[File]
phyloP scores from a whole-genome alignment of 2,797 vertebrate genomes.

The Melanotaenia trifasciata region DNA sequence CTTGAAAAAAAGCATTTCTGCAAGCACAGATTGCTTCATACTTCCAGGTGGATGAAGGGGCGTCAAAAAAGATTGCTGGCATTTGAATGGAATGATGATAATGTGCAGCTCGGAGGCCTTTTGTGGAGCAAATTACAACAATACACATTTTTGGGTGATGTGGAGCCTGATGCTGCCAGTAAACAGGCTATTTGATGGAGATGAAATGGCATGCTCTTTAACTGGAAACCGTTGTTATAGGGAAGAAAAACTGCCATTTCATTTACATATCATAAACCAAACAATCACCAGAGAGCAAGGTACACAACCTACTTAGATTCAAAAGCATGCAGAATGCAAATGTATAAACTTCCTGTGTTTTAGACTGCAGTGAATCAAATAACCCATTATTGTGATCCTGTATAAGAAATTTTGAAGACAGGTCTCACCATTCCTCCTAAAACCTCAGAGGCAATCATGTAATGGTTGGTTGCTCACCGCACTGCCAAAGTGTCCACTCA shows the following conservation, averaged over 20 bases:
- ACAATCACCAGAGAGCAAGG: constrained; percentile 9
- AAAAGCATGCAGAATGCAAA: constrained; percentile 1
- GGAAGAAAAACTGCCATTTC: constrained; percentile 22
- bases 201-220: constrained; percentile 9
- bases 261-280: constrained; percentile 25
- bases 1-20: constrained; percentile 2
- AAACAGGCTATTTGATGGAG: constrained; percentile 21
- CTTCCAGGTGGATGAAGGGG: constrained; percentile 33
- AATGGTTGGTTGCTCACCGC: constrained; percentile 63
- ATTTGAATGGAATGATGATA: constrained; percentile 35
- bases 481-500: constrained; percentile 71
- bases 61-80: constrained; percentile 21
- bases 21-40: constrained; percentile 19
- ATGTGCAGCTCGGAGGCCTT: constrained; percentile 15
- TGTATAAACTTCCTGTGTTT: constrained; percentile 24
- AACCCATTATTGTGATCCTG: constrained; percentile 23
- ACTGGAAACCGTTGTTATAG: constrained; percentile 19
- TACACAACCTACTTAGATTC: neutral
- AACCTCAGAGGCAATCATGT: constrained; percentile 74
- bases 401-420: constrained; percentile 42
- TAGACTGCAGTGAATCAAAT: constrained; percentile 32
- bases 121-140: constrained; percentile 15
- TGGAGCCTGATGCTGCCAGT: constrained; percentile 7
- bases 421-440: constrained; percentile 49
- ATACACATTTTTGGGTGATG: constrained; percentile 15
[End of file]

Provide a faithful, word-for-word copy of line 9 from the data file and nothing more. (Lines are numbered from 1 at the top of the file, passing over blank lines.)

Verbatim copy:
- AAACAGGCTATTTGATGGAG: constrained; percentile 21